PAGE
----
Emma Webster first constructs intricate dioramas of collaged samples from historic paintings (from Bosch to Bierstadt). These maquettes evoke set design with backdrops staged and lit for each work. Scale shifts conflate the panoramic with the miniature, and the dioramas are a pastiche of idylls. In these operatic and thrilling paintings, nature is fraught with artifice. The animals are clay figurines. The foliage is plastic. Lighting comes from a flashlight. The entire view is straightforward, giving a clear vantage point. The artist’s hand is evident, fabricating an idealized scene that speaks to her desire to build one’s own world: an Arcadia.
The show’s title Arcadia alludes to recycled and reassembled notions of nature and art passed down from antiquity. These fake bucolics, where each tree is as much a reflection of its maker’s hands as it is a symbol, point to the ways humanity manipulates nature, seeing nature only as it relates to mankind itself. As in garden design, man contrives his own aesthetic of “natural” beauty despite the existence of another untamed and unpredictable reality. Considering climate change and deforestation, Emma Webster’s landscape as still life rings a warning.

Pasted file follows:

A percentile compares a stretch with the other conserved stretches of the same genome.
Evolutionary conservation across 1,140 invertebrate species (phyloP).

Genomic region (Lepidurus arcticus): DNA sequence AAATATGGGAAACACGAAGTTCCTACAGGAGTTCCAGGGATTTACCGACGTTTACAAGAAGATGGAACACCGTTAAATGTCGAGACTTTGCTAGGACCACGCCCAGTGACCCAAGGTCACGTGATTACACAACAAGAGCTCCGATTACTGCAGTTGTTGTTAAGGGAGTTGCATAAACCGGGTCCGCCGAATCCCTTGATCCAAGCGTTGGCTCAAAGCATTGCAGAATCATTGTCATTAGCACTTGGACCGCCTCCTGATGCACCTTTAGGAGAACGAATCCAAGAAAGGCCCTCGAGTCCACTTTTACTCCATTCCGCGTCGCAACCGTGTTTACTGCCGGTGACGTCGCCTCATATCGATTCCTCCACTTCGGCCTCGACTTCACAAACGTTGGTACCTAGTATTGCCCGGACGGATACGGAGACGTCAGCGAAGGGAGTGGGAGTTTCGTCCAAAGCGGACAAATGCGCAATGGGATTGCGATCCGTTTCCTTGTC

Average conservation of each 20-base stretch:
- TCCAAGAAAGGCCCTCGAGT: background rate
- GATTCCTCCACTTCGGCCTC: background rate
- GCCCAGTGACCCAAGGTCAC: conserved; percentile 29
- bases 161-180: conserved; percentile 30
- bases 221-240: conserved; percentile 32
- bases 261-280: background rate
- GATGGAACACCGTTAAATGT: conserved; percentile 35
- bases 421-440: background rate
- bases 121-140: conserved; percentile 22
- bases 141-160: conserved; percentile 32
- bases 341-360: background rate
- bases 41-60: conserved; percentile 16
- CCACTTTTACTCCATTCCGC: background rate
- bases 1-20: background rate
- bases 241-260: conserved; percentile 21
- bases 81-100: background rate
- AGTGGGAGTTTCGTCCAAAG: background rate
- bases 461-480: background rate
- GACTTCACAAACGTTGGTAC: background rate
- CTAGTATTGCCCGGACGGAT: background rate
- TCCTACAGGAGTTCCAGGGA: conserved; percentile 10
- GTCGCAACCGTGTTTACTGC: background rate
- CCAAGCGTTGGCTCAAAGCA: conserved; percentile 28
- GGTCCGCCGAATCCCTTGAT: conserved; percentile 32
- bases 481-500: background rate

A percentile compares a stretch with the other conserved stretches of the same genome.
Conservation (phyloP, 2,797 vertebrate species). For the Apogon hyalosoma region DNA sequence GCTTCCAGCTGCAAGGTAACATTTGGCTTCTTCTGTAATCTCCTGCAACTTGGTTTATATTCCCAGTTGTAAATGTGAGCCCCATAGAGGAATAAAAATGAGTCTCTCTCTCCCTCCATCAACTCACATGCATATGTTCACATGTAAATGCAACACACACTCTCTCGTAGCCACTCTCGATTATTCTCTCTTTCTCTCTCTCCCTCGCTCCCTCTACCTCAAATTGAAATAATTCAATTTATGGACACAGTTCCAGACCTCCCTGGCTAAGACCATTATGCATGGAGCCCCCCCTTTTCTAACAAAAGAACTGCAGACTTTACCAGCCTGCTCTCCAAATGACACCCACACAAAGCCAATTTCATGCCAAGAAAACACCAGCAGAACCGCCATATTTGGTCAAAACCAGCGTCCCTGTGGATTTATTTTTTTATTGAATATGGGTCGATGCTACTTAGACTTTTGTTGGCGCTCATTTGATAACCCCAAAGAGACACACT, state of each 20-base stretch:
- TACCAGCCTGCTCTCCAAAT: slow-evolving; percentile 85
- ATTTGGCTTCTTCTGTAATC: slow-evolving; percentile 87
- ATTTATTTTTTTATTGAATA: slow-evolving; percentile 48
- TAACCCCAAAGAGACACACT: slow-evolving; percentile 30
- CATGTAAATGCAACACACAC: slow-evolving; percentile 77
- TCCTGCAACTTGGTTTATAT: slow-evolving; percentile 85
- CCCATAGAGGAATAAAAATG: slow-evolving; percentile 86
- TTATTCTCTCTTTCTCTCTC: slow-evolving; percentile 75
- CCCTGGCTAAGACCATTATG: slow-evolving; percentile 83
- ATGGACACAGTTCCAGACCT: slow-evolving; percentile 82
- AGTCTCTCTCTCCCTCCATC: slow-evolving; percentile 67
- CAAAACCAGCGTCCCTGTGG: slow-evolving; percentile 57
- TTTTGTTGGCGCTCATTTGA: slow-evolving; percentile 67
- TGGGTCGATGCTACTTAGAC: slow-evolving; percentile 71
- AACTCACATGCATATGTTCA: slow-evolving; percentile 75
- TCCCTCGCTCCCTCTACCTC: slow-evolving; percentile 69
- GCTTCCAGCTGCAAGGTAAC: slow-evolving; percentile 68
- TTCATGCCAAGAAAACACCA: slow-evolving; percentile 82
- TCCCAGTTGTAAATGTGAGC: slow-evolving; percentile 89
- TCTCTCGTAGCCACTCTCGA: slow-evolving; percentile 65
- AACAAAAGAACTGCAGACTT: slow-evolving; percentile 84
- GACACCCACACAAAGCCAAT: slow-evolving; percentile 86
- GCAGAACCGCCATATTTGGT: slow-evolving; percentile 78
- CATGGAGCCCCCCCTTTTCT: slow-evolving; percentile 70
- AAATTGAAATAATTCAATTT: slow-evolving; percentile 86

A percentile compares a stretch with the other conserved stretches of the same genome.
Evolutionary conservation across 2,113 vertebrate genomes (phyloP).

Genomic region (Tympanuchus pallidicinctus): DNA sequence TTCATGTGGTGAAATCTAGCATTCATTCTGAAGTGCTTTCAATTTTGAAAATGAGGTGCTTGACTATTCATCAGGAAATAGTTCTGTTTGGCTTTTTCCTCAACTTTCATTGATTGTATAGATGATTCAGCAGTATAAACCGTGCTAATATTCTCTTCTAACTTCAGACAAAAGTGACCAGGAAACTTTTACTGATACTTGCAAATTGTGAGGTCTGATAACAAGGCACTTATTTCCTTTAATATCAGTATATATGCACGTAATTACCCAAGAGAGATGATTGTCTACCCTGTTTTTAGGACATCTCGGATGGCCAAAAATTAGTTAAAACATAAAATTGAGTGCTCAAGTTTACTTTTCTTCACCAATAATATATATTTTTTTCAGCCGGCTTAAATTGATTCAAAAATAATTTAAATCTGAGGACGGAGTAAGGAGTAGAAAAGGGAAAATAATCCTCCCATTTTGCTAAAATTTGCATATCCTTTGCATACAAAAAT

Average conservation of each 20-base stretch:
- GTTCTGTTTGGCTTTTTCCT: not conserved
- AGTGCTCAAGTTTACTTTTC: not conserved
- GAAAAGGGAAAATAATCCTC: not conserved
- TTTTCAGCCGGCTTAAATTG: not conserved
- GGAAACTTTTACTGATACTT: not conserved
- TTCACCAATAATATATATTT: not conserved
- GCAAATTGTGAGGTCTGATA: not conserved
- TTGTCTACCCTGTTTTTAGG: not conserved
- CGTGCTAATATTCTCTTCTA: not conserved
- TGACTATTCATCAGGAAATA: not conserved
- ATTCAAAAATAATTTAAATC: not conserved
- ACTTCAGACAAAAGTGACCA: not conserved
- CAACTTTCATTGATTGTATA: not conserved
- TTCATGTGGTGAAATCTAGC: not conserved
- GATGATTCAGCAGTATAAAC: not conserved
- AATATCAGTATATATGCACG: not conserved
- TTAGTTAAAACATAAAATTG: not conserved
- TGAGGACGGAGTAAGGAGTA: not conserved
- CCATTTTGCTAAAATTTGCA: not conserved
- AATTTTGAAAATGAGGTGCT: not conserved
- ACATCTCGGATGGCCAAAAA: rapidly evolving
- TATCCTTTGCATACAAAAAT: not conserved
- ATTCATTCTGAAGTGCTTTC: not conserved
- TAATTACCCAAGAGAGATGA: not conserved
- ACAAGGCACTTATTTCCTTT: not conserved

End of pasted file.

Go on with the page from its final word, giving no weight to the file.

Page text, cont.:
Emma Webster (USA/UK, b. 1989) is a Californian painter with an MFA in Painting from Yale School of Art (2018) and BA in Art Practice from Stanford University (2011). She was an Artist-in-Residence at the Anderson Ranch Art Center (2018), and the Dumfries Royal Drawing School, Scotland (2017); among others. Her work was recently included in Spirited Densities, Thomas Erben Gallery, New York City (2018) and is in the collection of the Cantor Arts Center, Stanford University, Palo Alto, CA. The artist lives and works in Los Angeles.